What if I Did the Opposite? Thinking Differently about Work, Family and Retirement


When I was in high school I worked for the local police department during the summers. I drove a big cargo van around with red, flashing lights on top. My duties were diverse.

I was animal control for the city. I was 16 years old, had ZERO training, and was expected to go into garages to capture rabid raccoons and angry momma opossums.

Sometimes a friend who lived in town would call the police department and report that there was a squirrel caught in the fireplace of his parent’s home. I’d then get a call on the radio – my call number was “3-9” – from dispatch directing me the house. That would buy me an hour to play Nintendo hockey with my buddy. As you might have guessed, there was no squirrel.

I did a bunch of other things during those summers, including painting the streets (crosswalks, etc.), collecting change from parking meters, washing police cars, and other odd jobs. Looking back, it was a fun job and I learned a lot. My favorite part was when I got to join officers in the morning for a quick breakfast at a local greasy spoon diner. They liked to tease me, but also looked after me and let me in on a bit of the local gossip that only a cop can know. These relationships also helped me get out of a few tight spots during high school.

There was a gentlemen named Billy who I worked with a few days a week. He was in his late 70s, smoked like a chimney, and carried a revolver – unholstered in the back of his waistband – that would frequently fall onto the pavement as he would get in and out of the van. I vividly remember him pouring gasoline on his hands in an effort to clean off the street paint we used while a long ash dangled precariously from his cigarette. He used to be an officer, but then transitioned into a role doing the types of things that I was doing. He worked part-time in the summer, and really wasn’t capable of doing most of the physical tasks required of the job, which is why they hired me to help.

Billy didn’t like me very much, but he was a talker, so the conversation was incessant. Sometimes he would insist on driving the van and I, being a 16 year old punk kid, could do little in protest. One day Billy almost crashed the van into the back of a parked car after an ash from his cigarette dropped into his lap and he took his eyes off the road as he was furiously trying to brush it off lest it burn a hole in his trousers.

Later that day, still a bit shaken from the near-accident, I asked Billy why he was still working. After all, he was clearly way beyond retirement age. He stopped, turned to look at me and, with a fresh cigarette teetering on his lips as he spoke, explained that: “People die after they retire, especially cops.”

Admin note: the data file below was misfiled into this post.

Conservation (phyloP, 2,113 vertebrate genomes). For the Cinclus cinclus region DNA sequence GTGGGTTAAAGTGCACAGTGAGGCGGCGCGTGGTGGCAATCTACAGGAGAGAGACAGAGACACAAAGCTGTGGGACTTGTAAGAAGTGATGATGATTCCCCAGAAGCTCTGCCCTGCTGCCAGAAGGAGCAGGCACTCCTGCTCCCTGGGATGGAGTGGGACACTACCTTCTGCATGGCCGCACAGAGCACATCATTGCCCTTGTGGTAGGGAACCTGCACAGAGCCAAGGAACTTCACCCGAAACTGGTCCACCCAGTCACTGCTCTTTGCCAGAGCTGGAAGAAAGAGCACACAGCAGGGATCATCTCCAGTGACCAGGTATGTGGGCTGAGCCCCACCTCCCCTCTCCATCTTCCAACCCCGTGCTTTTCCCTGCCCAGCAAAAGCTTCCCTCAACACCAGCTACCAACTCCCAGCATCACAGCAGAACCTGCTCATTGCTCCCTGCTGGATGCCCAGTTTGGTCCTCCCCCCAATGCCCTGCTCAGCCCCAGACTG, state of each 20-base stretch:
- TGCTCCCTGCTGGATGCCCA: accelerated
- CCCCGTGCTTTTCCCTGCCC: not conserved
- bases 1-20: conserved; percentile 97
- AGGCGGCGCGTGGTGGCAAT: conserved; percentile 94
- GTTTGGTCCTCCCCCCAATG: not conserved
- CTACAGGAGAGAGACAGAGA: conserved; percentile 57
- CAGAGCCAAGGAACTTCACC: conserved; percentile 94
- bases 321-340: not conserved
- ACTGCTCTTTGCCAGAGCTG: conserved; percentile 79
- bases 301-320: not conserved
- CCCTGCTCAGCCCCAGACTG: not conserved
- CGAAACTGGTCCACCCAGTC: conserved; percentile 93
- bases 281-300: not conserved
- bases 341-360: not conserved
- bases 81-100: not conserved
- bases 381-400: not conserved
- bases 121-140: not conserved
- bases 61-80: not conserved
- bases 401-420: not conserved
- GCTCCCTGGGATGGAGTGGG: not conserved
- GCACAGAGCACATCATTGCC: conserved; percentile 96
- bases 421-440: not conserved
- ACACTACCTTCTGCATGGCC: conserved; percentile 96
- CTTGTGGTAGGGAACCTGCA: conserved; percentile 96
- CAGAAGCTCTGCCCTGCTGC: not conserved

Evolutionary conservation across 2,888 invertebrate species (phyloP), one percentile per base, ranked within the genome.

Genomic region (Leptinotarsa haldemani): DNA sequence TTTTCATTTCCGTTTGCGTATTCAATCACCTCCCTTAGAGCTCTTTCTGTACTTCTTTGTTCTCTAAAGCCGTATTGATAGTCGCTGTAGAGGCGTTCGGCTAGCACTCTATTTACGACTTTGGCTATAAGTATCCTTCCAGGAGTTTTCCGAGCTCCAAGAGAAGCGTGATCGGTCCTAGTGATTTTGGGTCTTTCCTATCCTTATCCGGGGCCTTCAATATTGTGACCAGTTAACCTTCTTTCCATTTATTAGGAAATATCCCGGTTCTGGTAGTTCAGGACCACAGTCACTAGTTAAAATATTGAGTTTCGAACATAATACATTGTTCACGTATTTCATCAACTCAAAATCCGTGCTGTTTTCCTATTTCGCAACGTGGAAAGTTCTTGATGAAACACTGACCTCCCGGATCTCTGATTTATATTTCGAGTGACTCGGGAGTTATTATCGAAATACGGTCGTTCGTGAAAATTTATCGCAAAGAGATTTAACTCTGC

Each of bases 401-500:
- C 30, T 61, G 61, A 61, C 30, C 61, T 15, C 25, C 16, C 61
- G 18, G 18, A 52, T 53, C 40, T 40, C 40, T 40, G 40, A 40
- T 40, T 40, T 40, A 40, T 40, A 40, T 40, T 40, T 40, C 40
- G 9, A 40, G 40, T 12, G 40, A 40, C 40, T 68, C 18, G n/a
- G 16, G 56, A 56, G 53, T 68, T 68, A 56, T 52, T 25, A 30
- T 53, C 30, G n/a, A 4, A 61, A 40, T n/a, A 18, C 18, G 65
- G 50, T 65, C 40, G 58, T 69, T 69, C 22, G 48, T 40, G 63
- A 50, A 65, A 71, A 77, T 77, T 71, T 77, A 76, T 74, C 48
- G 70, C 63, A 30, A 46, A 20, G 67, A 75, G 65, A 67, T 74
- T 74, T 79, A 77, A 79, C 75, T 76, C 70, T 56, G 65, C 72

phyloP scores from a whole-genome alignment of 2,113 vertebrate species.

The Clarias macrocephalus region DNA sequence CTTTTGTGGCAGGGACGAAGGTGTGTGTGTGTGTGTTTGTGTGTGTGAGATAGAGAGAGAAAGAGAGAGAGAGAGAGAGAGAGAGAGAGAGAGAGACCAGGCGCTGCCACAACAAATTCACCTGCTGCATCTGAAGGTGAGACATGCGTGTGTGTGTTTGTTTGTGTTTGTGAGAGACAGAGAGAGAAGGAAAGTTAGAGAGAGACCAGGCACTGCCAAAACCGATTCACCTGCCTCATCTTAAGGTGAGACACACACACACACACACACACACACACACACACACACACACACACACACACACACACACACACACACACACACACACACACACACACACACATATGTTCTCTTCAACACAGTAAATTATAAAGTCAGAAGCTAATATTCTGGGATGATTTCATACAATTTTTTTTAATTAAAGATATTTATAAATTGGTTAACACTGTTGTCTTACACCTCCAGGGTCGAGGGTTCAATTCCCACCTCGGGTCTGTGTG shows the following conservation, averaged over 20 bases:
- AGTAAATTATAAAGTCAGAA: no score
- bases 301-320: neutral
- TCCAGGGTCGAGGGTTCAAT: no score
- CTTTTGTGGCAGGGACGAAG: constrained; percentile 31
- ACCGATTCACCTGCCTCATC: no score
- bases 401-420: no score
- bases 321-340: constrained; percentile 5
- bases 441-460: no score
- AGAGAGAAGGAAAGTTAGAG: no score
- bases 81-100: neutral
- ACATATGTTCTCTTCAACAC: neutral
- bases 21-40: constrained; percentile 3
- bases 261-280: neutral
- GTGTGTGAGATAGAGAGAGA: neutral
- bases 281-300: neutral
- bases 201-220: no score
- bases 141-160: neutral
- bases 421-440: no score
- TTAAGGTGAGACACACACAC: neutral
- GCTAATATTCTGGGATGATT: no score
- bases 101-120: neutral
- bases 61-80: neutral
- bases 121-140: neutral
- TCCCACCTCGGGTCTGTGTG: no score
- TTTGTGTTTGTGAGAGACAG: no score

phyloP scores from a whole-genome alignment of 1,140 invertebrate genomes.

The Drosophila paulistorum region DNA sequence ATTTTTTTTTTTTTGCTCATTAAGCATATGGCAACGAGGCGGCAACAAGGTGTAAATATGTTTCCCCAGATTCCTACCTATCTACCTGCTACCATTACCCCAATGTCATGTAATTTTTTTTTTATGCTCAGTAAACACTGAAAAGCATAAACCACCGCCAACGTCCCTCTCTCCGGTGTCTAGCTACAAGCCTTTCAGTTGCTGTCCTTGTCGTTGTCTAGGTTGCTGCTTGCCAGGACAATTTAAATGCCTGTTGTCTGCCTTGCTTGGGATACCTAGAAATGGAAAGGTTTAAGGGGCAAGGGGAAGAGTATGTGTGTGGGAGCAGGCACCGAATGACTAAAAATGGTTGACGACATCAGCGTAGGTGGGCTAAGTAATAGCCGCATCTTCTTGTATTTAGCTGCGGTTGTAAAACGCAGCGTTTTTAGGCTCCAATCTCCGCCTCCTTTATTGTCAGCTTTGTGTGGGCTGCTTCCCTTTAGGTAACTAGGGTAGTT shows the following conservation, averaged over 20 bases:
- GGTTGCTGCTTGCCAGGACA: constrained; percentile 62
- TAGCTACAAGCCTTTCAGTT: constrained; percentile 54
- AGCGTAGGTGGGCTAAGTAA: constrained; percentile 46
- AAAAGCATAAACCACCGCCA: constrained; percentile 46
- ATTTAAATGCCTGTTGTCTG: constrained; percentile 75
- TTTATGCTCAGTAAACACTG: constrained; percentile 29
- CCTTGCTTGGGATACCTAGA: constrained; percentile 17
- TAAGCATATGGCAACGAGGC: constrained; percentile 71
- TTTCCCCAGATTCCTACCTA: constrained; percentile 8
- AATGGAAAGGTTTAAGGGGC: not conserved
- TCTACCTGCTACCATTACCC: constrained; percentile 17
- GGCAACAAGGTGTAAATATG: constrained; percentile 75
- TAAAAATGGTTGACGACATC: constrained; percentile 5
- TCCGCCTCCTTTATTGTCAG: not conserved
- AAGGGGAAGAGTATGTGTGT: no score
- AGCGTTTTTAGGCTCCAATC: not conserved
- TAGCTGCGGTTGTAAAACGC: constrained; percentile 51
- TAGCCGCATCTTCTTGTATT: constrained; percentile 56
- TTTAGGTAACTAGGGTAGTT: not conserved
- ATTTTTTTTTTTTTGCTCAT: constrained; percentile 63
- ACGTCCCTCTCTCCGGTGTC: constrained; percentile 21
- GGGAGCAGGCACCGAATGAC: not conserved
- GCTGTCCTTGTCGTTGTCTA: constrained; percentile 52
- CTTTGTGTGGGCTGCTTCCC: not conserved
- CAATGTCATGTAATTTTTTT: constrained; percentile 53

Good talk, Billy.

Conventional Wisdom 

I didn’t think much of it at the time, but as I look back, Billy’s gruff comment was the first time I heard someone speak about retirement in an unconventional way. Up until that time I had never heard someone express a desire not to retire as soon as possible, let alone ever. For years this interaction with Billy resided in my subconscious but never bubbled back to the surface. It’s hard to focus on much else when your nose is to the grindstone.

Up until about two years ago, I planned and plotted my career according to conventional wisdom and was in a race to retire as soon as possible. If I could just get to that number, I thought, then I’ll be set. So Heather and I worked really hard and had some success building our businesses. At the same time, though, we took on more financial obligations. As our businesses grew so did our need to sustain them. We found that we weren’t getting any closer to retirement, which was our ostensible goal. While we may have been earning more, we were upping our financial commitments at the same time.

Much like Greek mythological figure Sisyphus, who was condemned to an eternity of rolling a boulder uphill then watching it roll back down again, we kept running faster but not getting much closer to our destination.

We had one child, and not much changed. Cracks started forming in the facade, but we managed. Then Heather got pregnant with twins, and that was a game changer. It made me start questioning everything, particularly issues related to work and retirement, health and happiness. The life we were leading was, no doubt, the one prescribed on the pages of The Wall Street Journal, but was it, in fact, right for us?

I began revisiting long held tenets and beliefs, such as the notion that the best, most responsible, and most rewarding way to structure one’s life is to work as hard as possible in your early adult years so you can stop working as soon as possible in your later years. It wasn’t long before my mind began opening to new possibilities.